The death of Giordano Bruno in the year 1600 brings us to a period of palmary importance and interest in the history of religion, science, and philosophy. The revival of learning had for some two centuries been illuminating and enlarging the intellectual horizon of Europe; the Reformation was slowly removing in several countries those checks which had hindered freedom of inquiry on most speculative subjects; that which had been practised in the privacy of the study might be displayed almost on the house top, that which had been whispered at the Sabbath of the Sorcerers could be canvassed with impunity in the market place. The spirit of the age which had dethroned the crucifix, burnt candles before the busts of Plato and Plotinus. The revolution in theology was followed by a general revolt against the old philosophical authorities, the seeds of which revolt must be looked for at the time when Aristotle and the Peripatetic successors were enthroned upon the ashes of the scholiasts, who pretending to follow Aristotle, had. perverted and disfigured his doctrines. As the birthplace of the Reformation, Germany enjoyed a greater share of intellectual unrestraint than any other country of Europe, and it was a chaos of conflicting opinions on all debateable topics. The old lines were loosened, the old tests failing, the chain of tradition was breaking at every point, a spirit of restless feverish inquiry was abroad, and daily new facts were exploding old methods. Copernicus had revolutionised astronomy by his discovery of the true solar system, Galileo already had invented the thermometer, and was on the threshold of a glorious future; a century previously Columbus had opened the still illimitable vistas of the western world; great minds were appearing in every country; amidst a thousand blunders, the independent study of the Bible was pursued with delight and enthusiasm, and in every city the hearts of an emancipated people were glowing with hope and expectation at the promise of the future.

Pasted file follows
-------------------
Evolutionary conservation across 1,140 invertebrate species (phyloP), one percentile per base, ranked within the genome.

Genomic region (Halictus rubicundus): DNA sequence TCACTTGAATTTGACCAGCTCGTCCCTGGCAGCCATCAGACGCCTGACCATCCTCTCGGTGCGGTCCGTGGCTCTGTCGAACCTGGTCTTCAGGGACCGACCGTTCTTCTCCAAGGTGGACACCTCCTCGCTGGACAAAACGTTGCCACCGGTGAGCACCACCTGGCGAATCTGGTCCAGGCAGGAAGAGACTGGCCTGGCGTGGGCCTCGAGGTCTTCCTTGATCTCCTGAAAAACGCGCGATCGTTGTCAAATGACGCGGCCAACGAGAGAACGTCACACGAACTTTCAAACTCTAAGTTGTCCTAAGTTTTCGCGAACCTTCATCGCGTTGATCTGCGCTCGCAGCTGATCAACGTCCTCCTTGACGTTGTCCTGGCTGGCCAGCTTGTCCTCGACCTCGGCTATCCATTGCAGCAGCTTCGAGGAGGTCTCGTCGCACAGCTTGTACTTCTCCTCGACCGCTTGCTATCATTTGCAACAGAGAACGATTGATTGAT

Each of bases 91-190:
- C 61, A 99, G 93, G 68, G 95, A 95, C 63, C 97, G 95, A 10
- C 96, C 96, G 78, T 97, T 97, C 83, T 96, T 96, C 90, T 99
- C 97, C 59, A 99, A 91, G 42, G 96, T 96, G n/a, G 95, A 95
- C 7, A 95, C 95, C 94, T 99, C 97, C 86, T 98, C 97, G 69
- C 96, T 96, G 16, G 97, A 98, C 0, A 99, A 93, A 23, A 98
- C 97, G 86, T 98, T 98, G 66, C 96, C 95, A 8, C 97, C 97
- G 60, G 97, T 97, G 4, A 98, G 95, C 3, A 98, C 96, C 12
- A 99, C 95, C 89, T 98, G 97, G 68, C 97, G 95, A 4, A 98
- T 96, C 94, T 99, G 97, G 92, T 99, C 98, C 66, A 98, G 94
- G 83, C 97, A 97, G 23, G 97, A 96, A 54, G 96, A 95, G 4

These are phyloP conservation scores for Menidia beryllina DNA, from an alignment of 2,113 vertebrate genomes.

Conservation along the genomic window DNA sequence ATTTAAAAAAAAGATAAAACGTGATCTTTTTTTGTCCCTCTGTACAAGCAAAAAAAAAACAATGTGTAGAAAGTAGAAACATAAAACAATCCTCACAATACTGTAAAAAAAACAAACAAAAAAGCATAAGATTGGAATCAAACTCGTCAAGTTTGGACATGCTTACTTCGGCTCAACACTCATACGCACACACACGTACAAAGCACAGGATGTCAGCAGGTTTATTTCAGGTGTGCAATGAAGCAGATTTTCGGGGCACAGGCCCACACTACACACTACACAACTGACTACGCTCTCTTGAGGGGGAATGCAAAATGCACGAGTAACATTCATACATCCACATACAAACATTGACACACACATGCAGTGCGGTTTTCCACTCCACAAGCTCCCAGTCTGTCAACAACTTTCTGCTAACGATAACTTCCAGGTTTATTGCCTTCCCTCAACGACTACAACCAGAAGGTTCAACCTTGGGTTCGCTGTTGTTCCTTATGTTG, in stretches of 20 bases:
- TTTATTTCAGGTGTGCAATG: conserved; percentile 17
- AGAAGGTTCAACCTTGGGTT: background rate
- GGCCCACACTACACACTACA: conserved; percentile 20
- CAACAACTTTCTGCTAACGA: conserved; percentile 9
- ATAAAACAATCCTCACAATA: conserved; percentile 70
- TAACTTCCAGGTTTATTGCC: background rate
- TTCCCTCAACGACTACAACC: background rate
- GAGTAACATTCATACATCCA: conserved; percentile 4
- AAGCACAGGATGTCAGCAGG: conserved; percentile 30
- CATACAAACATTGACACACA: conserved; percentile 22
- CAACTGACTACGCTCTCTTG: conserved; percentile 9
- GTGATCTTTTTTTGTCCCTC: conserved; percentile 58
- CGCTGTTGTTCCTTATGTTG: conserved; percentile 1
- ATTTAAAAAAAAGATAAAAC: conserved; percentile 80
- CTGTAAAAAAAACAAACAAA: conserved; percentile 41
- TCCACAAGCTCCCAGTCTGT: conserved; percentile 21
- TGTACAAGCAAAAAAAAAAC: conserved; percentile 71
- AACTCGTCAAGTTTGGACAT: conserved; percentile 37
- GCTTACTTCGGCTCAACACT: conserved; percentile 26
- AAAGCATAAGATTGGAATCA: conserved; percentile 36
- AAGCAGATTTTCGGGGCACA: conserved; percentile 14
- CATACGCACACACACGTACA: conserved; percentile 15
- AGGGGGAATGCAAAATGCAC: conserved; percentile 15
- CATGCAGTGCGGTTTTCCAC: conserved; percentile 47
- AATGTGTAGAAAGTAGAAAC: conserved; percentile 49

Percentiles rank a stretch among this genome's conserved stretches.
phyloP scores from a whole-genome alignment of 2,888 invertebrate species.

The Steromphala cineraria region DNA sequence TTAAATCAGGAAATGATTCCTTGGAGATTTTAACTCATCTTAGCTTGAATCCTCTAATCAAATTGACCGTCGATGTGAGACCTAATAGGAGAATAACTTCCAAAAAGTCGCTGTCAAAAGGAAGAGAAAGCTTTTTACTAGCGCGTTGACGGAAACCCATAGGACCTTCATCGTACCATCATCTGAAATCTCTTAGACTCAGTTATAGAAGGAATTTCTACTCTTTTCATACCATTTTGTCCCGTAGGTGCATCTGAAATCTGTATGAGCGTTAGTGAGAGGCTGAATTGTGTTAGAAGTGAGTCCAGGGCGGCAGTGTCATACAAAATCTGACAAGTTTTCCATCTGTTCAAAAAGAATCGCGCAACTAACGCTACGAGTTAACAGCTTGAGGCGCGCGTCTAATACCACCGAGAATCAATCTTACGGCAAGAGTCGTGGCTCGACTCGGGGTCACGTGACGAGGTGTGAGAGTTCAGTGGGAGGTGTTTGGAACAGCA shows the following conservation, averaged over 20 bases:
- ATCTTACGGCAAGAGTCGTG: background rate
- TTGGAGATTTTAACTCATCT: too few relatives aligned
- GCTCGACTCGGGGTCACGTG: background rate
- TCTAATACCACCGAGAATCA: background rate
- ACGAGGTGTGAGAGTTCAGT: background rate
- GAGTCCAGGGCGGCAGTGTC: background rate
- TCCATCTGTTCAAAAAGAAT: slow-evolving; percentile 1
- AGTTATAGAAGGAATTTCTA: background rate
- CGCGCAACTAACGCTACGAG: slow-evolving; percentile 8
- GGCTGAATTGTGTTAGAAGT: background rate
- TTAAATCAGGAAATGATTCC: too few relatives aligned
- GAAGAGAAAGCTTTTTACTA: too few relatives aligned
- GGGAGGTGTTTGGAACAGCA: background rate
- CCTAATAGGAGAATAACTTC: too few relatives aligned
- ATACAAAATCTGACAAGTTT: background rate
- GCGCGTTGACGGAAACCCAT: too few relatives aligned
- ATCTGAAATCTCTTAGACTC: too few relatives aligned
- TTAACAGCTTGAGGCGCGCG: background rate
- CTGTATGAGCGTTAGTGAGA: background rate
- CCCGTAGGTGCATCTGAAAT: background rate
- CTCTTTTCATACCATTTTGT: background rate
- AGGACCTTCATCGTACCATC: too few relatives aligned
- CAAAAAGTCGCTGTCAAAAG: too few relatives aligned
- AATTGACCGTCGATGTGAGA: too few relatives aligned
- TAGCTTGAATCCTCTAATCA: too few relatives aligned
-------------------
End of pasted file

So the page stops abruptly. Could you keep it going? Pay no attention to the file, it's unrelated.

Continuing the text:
Now, in an age of progress, of doubt, and of great intellectual activity, it is singular to remark the almost invariable prevalence of mysticism in one or other of its manifold phases, and the close of the sixteenth century beheld spreading over the whole of Germany and passing thence into Denmark, France, England, and Italy, a mighty school of mysticism in the great multitude of magicians, alchemists, &c., who directly or indirectly were followers of the renowned Paracelsus.
The sublime drunkard of Hohenheim, the contemporary of Agrippa, but grander in his aspirations, vaster in his capacities, and, if possible, still more unfortunate than the brilliant pupil of Trithemius, was the intellectual product of the great school of Kabbalism represented by Reuchlin and Picus de Mirandola. He united to his theoretical knowledge of theosophical mysteries an unrivalled practical acquaintance with every form of magic, and was as much an innovator in occult science as a reformer in medicine. For all orthodox alchemists, magicians, and professors of hidden knowledge, Paracelsus is a grand hierophant second only to the traditional Hermes. His brief and turbulent career closed tragically in the year 1541, but the works which he left secured him a vast posthumous audience, and the audacity of his speculations were undoubtedly instrumental in the emancipation of the German mind from the influence of traditional authority.